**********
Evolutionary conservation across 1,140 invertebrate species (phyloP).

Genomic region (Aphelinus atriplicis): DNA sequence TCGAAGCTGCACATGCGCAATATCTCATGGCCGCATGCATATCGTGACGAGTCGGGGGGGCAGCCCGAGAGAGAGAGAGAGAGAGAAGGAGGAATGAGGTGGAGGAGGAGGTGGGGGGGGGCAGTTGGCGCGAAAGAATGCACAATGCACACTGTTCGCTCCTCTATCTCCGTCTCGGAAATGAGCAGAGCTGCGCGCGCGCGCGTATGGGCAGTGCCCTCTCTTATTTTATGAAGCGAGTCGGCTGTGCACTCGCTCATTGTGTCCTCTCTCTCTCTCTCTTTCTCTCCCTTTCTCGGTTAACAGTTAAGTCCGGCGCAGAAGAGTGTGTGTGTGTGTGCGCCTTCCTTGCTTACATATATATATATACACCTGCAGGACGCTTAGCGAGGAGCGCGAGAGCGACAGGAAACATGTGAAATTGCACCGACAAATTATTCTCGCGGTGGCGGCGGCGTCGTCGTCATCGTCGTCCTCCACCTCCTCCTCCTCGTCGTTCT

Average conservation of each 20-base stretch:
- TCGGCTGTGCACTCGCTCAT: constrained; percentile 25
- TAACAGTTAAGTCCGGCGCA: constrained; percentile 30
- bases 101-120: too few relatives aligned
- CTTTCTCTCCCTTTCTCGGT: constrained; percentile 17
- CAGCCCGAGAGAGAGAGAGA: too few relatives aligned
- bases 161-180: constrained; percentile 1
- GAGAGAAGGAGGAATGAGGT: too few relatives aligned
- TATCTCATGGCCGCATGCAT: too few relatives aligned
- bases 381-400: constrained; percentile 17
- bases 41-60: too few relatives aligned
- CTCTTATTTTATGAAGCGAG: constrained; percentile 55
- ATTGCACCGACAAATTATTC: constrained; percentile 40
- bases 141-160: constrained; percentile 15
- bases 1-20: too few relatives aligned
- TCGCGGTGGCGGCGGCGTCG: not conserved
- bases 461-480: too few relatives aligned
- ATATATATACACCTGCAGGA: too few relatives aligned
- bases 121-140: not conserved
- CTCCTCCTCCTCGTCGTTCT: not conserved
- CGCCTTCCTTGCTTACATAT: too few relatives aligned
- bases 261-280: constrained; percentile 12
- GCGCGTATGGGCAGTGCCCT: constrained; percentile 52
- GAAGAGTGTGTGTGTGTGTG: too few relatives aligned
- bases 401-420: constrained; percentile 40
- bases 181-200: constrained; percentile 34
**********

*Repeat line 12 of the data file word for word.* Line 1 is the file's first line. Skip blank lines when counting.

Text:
- bases 381-400: constrained; percentile 17